Crowd control Continue Reading Read more
April 25, 2012

Palladino Perfectos

These Perfectos cigarette ads, designed by Tony Palladino in 1965, caught my attention because they’re so markedly different in style from the typical tobacco ads of the 1960s.

Palladino Perfectos Continue Reading Read more
August 27, 2010

Brown bag

More Tony Palladino: a clever concept hiding in plain sight.

Brown bag Continue Reading Read more
August 25, 2010

Color is for anything you want

This deceptively casual promotional piece typifies the whimsy and poignancy found in much of Tony Palladino’s work.

Color is for anything you want Continue Reading Read more
September 18, 2009

Another pitch from Palladino

About a decade before Tony devised his ‘guerilla marketing’ self-promotion campaign, the designer took a similarly witty but somewhat more traditional approach. Four versions of this card were printed, each in three colors on heavy stock, and sent to publishers without any additional pitch. Set simply with his address and isolating a single area of specialization, they relied on a single strong image to convey their point.

Another pitch from Palladino Continue Reading Read more
May 26, 2009

Guerrilla marketing

Palladino made a point of choosing business associates who would get the joke, and would recognize his initials, T.P. He also says he wouldn’t dare pull a stunt like this today.

Guerrilla marketing Continue Reading Read more
May 11, 2009

What good design was

More Tony Palladino at the Museum of Modern Art: “Tube Floor Lamp,” part of the museum’s permanent collection since 1968, is currently on view in the exhibition What Was Good Design? alongside objects by Charles and Ray Eames, Hans Wegner, Arne Jacobsen and Bruno Munari.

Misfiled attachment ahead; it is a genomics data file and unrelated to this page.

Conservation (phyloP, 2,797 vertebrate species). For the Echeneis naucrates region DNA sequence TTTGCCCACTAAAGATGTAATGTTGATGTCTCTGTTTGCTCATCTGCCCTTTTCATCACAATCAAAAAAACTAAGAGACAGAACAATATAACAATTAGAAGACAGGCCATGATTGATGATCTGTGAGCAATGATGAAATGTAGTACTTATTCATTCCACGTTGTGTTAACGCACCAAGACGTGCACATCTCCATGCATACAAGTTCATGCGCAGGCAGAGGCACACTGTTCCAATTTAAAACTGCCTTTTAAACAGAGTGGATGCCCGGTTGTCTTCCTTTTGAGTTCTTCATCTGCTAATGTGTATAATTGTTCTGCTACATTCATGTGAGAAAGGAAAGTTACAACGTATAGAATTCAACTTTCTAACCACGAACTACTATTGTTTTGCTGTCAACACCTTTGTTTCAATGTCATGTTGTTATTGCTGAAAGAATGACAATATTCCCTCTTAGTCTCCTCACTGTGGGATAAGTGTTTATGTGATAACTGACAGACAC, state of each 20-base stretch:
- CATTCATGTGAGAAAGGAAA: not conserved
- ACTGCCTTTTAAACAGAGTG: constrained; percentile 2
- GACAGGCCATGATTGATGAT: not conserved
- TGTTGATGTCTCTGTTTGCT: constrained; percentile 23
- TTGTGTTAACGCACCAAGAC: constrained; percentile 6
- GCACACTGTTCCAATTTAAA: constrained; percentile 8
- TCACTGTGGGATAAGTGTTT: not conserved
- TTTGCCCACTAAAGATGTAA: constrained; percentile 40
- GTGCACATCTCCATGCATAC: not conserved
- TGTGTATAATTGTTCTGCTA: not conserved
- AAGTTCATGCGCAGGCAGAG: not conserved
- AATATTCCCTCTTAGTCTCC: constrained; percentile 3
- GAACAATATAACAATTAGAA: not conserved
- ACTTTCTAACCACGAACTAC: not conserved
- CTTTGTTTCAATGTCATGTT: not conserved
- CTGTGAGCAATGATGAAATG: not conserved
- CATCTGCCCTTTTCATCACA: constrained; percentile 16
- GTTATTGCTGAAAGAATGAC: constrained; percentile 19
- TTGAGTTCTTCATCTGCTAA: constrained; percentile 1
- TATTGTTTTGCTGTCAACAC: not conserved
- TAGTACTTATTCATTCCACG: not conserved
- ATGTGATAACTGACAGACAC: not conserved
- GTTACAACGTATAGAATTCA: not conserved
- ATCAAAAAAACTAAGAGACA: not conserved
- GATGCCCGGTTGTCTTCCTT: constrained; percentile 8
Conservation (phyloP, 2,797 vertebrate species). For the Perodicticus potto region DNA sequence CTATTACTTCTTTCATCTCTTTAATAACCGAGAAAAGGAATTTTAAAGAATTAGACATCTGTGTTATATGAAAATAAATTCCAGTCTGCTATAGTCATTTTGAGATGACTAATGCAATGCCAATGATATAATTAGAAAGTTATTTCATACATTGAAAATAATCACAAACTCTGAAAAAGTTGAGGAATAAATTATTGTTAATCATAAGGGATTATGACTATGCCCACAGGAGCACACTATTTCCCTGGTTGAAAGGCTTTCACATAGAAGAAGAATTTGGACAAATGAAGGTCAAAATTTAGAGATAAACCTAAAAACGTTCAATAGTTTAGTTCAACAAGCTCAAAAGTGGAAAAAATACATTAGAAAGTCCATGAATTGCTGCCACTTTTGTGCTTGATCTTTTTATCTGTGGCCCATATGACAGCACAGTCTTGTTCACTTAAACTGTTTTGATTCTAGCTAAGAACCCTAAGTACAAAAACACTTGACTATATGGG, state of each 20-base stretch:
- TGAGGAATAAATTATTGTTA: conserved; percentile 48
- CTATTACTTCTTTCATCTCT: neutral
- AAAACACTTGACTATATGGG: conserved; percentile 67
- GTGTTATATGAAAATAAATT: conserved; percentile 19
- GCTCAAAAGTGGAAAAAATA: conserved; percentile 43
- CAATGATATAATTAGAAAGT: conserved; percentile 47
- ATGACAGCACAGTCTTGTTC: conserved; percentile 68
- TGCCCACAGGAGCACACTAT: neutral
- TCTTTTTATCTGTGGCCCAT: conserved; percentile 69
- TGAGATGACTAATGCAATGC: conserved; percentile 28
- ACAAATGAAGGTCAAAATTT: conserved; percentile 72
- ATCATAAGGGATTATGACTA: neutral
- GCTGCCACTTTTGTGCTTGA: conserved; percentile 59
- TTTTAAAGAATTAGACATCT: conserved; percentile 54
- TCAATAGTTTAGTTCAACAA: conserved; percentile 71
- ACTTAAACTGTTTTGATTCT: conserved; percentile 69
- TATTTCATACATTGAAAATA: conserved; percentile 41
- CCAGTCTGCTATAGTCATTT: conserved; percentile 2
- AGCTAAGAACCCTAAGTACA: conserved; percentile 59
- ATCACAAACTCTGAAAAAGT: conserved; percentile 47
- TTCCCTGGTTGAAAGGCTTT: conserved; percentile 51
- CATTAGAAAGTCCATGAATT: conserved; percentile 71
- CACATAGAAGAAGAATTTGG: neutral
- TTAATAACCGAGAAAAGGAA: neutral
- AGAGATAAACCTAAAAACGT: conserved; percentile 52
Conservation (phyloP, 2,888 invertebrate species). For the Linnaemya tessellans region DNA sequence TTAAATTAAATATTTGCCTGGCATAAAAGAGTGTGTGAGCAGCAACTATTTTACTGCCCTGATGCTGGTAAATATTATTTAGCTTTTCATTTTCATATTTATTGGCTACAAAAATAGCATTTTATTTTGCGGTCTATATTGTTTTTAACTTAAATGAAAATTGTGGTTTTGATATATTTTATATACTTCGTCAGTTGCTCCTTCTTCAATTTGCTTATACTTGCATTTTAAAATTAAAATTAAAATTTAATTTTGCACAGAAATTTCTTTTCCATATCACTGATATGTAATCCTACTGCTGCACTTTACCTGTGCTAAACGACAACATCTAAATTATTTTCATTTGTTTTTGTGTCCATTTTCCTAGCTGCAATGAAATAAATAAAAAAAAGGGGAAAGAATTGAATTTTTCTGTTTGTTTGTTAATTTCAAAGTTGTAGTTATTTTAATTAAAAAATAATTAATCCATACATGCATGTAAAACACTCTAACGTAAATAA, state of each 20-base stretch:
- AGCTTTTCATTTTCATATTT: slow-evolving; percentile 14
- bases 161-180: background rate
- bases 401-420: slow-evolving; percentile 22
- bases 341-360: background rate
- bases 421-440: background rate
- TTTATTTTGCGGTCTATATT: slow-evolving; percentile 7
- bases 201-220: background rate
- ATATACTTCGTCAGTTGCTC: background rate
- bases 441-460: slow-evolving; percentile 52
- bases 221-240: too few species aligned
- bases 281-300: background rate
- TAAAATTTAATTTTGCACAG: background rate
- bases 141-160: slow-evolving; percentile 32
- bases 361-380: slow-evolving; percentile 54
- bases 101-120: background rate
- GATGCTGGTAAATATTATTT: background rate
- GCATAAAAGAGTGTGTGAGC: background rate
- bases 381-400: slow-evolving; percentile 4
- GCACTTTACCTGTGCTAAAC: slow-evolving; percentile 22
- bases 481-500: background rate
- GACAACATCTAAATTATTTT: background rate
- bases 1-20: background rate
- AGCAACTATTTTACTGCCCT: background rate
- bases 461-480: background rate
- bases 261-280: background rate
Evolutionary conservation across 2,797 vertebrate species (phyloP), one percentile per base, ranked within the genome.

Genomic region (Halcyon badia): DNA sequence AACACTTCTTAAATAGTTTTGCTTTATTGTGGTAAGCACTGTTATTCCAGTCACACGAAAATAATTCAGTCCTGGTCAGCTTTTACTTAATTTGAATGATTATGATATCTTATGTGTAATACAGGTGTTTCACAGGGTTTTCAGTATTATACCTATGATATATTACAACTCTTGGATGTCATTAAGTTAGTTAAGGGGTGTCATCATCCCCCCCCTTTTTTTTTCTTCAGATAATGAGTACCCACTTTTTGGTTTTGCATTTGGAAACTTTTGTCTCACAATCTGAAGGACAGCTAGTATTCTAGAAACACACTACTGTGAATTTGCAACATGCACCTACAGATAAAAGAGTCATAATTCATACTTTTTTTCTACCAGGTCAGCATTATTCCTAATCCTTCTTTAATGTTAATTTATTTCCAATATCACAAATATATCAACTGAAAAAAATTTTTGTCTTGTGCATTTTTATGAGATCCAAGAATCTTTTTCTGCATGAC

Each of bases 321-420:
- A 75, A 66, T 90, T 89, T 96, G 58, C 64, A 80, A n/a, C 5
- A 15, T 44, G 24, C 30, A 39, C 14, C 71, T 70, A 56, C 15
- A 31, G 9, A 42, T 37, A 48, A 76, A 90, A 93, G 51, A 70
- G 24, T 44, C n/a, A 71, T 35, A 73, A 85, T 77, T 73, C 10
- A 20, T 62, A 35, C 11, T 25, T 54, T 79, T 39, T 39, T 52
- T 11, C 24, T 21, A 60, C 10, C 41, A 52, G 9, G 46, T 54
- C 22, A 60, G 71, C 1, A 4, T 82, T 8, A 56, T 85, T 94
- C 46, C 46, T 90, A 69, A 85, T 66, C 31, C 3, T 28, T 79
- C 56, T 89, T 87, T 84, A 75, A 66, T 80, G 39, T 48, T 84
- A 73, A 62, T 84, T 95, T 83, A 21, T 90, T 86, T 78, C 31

What good design was Continue Reading Read more
May 07, 2009

The object transformed

In the introduction to the exhibition’s catalogue (designed by Massimo Vignelli), Constantine describes the objects as “apparitions of everyday reality, complete with overtones of grim absurdity,” and suggests “for the 20th century they may be the most appropriate kind of still life.” Admission was $1.25.

The object transformed Continue Reading Read more
April 07, 2009

Tony Palladino’s Guide to Life

Here’s a 1957 poster by Tony Palladino. Substitute ’09 for ’57 and it still works. Click here for the full image.

Tony Palladino’s Guide to Life Continue Reading Read more
All names, logos, trademarks and/or copyrighted images are the property of their respective owners and their appearance on this site is merely intended to illustrate certain of the content available for educational purposes in the Milton Glaser Design Study Center and Archives of the Visual Arts Foundation and is not intended in any way to imply or suggest that the respective owners of these names, logos, trademarks and/or copyrighted images consent to, approve, endorse, sponsor, or intend to associate with the Visual Arts Foundation or any of its affiliates.